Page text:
Israeli police detain 39 Eritreans after chaos in 'Tel Aviv'
Violent clashes erupted between Israeli police and hundreds of Eritrean immigrants in "Israel" as the latter were staging a protest against their home country's government.
The Israeli occupation police claimed to have successfully quelled a riot initiated by Eritrean immigrants in the southern part of "Tel Aviv", arresting 39 individuals allegedly involved in the disturbance. The police further claimed that the detainees possessed tear gas, electric stun guns, and various other weapons.
Earlier today, over 150 individuals were injured, including 19 with serious injuries, as Israeli police crackdown on Eritrean immigrants who were protesting against their home country's government.
According to footage published on social media, the clashes left numerous cars damaged and the windows of shops and cafe windows smashed. Israeli Prime Minister Benjamin Netanyahu ordered that "civil order" be restored as soon as possible.
Israeli media reported that the protesters threw stones and wooden planks at Israeli police forces, who began dispersing them using live ammunition, water cannons, and tear gas.
These clashes occurred in opposition to the Eritrean protesters' objection to the hosting of a festival organized by their home country's embassy in "Yad Harutzim".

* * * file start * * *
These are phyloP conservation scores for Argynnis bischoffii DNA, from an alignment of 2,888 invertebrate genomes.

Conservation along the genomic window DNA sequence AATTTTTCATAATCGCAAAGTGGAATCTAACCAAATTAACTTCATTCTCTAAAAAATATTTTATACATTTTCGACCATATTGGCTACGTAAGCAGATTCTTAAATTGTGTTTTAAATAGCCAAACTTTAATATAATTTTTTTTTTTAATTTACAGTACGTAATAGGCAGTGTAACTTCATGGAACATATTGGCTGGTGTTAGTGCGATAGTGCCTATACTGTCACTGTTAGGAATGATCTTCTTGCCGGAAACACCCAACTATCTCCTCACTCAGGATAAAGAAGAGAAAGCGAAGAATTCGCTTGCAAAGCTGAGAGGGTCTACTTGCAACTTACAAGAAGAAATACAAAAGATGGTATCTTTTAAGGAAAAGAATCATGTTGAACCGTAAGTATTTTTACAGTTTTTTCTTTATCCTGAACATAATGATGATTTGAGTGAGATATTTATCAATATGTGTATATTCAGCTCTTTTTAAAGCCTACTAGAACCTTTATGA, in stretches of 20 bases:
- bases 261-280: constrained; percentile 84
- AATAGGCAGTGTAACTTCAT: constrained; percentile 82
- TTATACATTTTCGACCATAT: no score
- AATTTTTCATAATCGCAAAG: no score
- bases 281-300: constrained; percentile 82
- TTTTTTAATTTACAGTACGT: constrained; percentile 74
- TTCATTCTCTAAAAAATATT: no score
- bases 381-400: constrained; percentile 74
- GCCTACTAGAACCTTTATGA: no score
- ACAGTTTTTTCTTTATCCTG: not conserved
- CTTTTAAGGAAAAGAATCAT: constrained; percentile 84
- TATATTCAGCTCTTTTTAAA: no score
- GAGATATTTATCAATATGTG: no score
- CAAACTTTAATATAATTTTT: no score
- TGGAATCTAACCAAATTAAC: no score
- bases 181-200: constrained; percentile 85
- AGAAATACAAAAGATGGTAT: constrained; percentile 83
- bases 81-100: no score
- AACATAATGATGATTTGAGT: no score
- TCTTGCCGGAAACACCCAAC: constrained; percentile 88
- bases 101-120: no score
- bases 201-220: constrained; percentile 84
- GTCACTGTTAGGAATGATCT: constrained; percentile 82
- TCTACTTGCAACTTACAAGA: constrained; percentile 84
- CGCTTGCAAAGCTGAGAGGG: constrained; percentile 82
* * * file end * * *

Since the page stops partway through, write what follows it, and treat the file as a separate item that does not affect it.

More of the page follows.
The protesters vandalized police patrols and shops and set fire to one of the clubs, resulting in 27 Israeli occupation police officers being injured, as per media reports.
Concurrently, Israeli occupation police reportedly arrested 26 protesters, while Police Commissioner Jacob Shabtai conducted a security assessment of the situation in "Tel Aviv", as per Israeli media.
Following Shabtai's security assessment, hundreds of additional Israeli police officers were deployed to support the police in dispersing the protests.
Meanwhile, the Star of David reported that Israeli police forces suffered minor injuries, and 11 people with gunshot wounds were transported to the hospital, four of whom 4 in serious condition.
Israeli police had set up barriers and iron barriers in the area of the Eritrean embassy's festival in "Yad Harutzim" to prevent protesters from reaching the conference hall where it was scheduled to be held. However, the protesters managed to breach the barriers and set fire to the hall and its surroundings, leading to ongoing confrontations and clashes that are expected to escalate.
It is worth noting that Eritreans, who make up the majority of more than 30,000 African asylum seekers in "Israel" and who have sought refuge in "Israel" from political persecution and violence in their homeland, often face discrimination and prejudice. They encounter challenges in accessing essential services, employment opportunities, and housing. Additionally, instances of racially motivated violence and hate crimes have been reported.
This is happening as internal turmoil has been brewing within "Israel", giving rise to challenges and tensions that have captured global attention. Issues of political significance, ideological divides, and concerns by settler communities have combined to create an atmosphere of an imminent internal war.